Remember when Nelson Mandela walked out of prison on February 11, 1990. I know for some people he never went to prison. I know where I was: watching it with my parents and siblings in our living room of our council house on Cape Town’s Cape Flats. This week, the BBC radio program, “Reunion,” got together a number of the key players–Apartheid spy Niel Barnard, Archbishop Desmond Tutu, academic Willie Esterhuyse (who acted as liaison between the Apartheid regime and the ANC), journalist Allister Sparks and the ANC’s Aziz Pahad and Thabo Mbeki (yes him)–to reminisce about the events. There’s a bit of rainbowism, 20/20 vision but also some hard truths. It’s worth listening to.

The only person unable to come to terms with his past is Niel Barnard.  Go figure.

* BTW, that’s Mcebisi Skwatsha, now a major and controversial player in Western Cape provincial politics, looking like a 20 year old on the right. Is that Hilda Ndude on the left and Bulelani Ngcuka obscured behind Mandela’s fist?

5 thoughts on “FREE NELSON MANDELA

    • Finally got a chance to listen to the whole thing. Nothing new here except for the digs at Barnard by Tutu and Sparks. Pretty much a rehash of the flattened/simplified and wrongheaded narrative that portrays the ANC and the NP as if they had a clear plan of how to move the country towards a non racial democracy.

      I laughed at Barnard’s claims that his instructions were to prepare Mandela to be president and that the NIS knew of the communication between Mandela and the ANC. What rubbish! Their goal was to isolate Mandela and work out some type of deal with him. Only when they came up against the granite wall of the man’s integrity did they reluctantly include the ANC. Of course on the other side, Mbeki and Pahad try to pretend that the ANC was in control of the whole thing.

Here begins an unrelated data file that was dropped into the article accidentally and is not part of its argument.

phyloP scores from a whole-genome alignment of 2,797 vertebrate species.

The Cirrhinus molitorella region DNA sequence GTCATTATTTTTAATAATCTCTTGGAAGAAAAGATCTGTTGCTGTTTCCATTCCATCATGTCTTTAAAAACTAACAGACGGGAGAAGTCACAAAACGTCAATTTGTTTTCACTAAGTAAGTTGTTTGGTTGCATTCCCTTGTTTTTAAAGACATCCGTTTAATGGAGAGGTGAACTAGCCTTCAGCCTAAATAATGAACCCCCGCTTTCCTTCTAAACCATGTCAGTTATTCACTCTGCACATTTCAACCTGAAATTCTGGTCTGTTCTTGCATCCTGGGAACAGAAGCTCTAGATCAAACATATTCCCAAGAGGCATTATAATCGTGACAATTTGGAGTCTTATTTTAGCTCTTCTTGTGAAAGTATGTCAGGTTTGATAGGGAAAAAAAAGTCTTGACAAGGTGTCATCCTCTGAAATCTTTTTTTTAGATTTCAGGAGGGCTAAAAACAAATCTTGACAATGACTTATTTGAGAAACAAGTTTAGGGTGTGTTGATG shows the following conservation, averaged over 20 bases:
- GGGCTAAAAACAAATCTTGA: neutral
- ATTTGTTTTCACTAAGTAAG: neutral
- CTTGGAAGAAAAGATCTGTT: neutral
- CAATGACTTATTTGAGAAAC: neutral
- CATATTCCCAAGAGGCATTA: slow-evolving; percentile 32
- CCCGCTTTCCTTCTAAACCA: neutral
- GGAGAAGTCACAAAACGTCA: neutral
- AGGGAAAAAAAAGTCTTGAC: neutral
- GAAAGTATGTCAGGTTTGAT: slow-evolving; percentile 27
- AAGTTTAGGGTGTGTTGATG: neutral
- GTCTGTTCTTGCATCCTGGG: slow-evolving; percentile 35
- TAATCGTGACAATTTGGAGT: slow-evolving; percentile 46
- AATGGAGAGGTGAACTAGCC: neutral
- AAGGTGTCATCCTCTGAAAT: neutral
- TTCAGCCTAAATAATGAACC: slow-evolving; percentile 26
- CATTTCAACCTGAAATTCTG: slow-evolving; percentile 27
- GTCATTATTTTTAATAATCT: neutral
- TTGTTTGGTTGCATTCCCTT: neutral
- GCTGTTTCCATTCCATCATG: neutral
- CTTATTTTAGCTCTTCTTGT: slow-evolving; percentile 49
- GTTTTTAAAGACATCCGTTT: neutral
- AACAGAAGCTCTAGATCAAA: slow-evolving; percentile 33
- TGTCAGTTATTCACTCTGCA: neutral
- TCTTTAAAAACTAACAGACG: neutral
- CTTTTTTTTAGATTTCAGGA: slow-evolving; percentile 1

The fact of the matter is that both the ANC and the NP were reacting to three key forces: the UDF led internal opposition; Mandela; external pressure. But I guess that’s how history gets written – a simplified, flattened narrative.

  1. I take your point, but the ANC was always going to claim victory. In a way they confirmed some of your own thesis: this was/is elite pacting. There they were going on about what whisky they consumed etc. And treating matters for which people died as jokes. I momentarily cut the whole lot some slack, and of course everyone was fudging. But I thought Barnard (and De Klerk who pretended he knew of nothing–to buttress his own account of how he later saves the day) were really disengenuous.

    • You are absolutely right Sean. I’ve always wondered about who got played in the pacting process: was the NP really out-negotiated(played) by the ANC? Apart from the conspiracy theories, does the former leadership of the NP wield any power currently? I know that economic power is still very much in white(non ANC) hands, but I’m not sure that those are neccesarily NP hands.

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